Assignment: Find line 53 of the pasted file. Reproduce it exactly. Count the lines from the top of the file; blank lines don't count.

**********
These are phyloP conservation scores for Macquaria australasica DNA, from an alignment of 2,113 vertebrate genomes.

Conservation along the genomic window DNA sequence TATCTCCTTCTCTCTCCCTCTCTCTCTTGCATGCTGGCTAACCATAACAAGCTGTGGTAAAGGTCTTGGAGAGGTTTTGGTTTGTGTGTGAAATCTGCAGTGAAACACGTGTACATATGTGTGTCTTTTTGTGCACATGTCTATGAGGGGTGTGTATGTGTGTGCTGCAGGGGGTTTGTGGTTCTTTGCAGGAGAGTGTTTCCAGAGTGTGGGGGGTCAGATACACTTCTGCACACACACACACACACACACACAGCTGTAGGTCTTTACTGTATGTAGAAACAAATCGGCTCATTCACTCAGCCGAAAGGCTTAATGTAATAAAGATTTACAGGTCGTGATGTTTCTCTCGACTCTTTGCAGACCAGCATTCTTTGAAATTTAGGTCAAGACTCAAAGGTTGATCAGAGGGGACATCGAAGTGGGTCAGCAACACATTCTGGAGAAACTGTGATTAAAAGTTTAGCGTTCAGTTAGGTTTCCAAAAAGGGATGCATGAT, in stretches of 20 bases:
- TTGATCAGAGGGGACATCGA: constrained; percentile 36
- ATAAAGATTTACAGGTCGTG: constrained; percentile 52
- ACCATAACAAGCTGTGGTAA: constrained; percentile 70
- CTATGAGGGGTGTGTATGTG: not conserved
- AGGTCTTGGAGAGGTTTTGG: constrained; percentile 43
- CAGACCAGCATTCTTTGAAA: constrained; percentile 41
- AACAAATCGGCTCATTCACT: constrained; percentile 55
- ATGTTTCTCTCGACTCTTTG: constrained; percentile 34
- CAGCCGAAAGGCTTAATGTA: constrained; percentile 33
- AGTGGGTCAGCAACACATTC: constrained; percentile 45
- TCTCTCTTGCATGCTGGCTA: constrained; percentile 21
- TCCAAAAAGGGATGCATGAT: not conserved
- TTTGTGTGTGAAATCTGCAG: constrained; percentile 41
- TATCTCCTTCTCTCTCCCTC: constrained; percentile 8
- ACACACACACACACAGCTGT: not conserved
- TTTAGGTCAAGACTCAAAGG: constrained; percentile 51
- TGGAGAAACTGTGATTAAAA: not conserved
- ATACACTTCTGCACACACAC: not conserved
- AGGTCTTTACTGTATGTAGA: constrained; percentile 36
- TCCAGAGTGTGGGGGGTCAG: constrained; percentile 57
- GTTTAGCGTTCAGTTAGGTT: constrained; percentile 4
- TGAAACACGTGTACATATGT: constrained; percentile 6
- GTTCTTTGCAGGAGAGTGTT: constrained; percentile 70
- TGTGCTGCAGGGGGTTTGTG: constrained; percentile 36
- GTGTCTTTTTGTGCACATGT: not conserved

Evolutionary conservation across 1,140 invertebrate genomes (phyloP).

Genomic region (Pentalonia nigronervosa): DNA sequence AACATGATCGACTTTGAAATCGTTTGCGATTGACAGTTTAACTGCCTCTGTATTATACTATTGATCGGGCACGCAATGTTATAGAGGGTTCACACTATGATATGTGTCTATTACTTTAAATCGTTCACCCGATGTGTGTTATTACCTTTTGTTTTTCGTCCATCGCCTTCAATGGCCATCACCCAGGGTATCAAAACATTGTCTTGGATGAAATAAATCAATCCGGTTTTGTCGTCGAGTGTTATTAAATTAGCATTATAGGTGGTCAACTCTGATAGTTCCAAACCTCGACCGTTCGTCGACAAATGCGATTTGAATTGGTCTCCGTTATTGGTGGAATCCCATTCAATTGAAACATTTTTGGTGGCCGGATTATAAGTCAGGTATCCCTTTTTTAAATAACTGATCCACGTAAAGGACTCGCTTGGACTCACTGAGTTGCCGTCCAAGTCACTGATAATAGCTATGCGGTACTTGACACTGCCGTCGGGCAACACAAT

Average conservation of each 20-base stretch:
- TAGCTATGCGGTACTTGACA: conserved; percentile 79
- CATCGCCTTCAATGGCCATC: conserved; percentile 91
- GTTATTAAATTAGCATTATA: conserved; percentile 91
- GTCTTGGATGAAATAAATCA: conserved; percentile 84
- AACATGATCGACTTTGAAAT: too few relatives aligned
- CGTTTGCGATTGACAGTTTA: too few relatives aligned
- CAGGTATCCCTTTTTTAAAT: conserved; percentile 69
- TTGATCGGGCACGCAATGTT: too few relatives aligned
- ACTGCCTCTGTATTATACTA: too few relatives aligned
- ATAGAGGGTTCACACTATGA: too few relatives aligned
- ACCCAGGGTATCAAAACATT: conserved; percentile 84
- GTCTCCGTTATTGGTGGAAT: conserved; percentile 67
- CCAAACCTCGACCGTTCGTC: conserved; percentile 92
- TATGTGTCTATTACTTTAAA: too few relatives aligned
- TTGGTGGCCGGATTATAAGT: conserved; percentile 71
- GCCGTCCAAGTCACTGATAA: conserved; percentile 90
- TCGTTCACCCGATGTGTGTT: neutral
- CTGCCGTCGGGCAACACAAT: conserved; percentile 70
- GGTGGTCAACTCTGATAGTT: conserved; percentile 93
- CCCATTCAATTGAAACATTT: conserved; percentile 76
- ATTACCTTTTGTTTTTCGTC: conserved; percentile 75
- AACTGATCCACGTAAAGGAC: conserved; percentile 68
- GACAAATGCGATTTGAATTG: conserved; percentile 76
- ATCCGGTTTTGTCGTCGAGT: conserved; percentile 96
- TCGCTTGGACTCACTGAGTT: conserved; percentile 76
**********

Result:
- GACAAATGCGATTTGAATTG: conserved; percentile 76